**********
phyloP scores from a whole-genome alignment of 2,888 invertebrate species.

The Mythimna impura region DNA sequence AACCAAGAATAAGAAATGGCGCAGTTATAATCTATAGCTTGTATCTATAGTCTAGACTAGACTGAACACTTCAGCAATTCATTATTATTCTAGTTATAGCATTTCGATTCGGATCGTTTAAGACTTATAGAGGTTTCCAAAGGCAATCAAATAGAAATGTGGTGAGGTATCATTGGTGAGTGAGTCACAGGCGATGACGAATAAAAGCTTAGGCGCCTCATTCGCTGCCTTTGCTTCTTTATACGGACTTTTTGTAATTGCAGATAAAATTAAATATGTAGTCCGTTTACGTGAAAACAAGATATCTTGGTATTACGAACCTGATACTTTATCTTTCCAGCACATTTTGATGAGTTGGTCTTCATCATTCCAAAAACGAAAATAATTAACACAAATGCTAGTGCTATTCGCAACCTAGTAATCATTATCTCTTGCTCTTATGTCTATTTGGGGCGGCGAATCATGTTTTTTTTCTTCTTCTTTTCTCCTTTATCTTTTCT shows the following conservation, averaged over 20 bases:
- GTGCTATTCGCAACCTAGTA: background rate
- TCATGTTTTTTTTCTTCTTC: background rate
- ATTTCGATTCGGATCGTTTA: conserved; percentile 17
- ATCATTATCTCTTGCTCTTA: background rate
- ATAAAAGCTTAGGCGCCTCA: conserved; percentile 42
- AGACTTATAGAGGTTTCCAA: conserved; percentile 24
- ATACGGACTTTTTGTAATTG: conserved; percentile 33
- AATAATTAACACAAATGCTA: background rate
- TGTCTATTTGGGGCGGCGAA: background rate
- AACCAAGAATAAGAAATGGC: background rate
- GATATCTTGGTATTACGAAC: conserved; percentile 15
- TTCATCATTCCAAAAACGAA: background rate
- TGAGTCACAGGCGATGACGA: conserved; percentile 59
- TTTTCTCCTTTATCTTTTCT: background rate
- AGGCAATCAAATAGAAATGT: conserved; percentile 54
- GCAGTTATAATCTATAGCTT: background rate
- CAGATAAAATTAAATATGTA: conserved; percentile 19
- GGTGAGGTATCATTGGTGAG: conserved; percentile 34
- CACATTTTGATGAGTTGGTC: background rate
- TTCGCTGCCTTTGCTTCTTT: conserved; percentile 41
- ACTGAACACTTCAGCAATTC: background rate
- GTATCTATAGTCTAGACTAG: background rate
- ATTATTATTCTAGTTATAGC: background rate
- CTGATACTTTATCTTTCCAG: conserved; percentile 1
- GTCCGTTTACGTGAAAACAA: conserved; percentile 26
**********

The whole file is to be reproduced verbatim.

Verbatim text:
phyloP scores from a whole-genome alignment of 2,888 invertebrate species.

The Mythimna impura region DNA sequence AACCAAGAATAAGAAATGGCGCAGTTATAATCTATAGCTTGTATCTATAGTCTAGACTAGACTGAACACTTCAGCAATTCATTATTATTCTAGTTATAGCATTTCGATTCGGATCGTTTAAGACTTATAGAGGTTTCCAAAGGCAATCAAATAGAAATGTGGTGAGGTATCATTGGTGAGTGAGTCACAGGCGATGACGAATAAAAGCTTAGGCGCCTCATTCGCTGCCTTTGCTTCTTTATACGGACTTTTTGTAATTGCAGATAAAATTAAATATGTAGTCCGTTTACGTGAAAACAAGATATCTTGGTATTACGAACCTGATACTTTATCTTTCCAGCACATTTTGATGAGTTGGTCTTCATCATTCCAAAAACGAAAATAATTAACACAAATGCTAGTGCTATTCGCAACCTAGTAATCATTATCTCTTGCTCTTATGTCTATTTGGGGCGGCGAATCATGTTTTTTTTCTTCTTCTTTTCTCCTTTATCTTTTCT shows the following conservation, averaged over 20 bases:
- GTGCTATTCGCAACCTAGTA: background rate
- TCATGTTTTTTTTCTTCTTC: background rate
- ATTTCGATTCGGATCGTTTA: conserved; percentile 17
- ATCATTATCTCTTGCTCTTA: background rate
- ATAAAAGCTTAGGCGCCTCA: conserved; percentile 42
- AGACTTATAGAGGTTTCCAA: conserved; percentile 24
- ATACGGACTTTTTGTAATTG: conserved; percentile 33
- AATAATTAACACAAATGCTA: background rate
- TGTCTATTTGGGGCGGCGAA: background rate
- AACCAAGAATAAGAAATGGC: background rate
- GATATCTTGGTATTACGAAC: conserved; percentile 15
- TTCATCATTCCAAAAACGAA: background rate
- TGAGTCACAGGCGATGACGA: conserved; percentile 59
- TTTTCTCCTTTATCTTTTCT: background rate
- AGGCAATCAAATAGAAATGT: conserved; percentile 54
- GCAGTTATAATCTATAGCTT: background rate
- CAGATAAAATTAAATATGTA: conserved; percentile 19
- GGTGAGGTATCATTGGTGAG: conserved; percentile 34
- CACATTTTGATGAGTTGGTC: background rate
- TTCGCTGCCTTTGCTTCTTT: conserved; percentile 41
- ACTGAACACTTCAGCAATTC: background rate
- GTATCTATAGTCTAGACTAG: background rate
- ATTATTATTCTAGTTATAGC: background rate
- CTGATACTTTATCTTTCCAG: conserved; percentile 1
- GTCCGTTTACGTGAAAACAA: conserved; percentile 26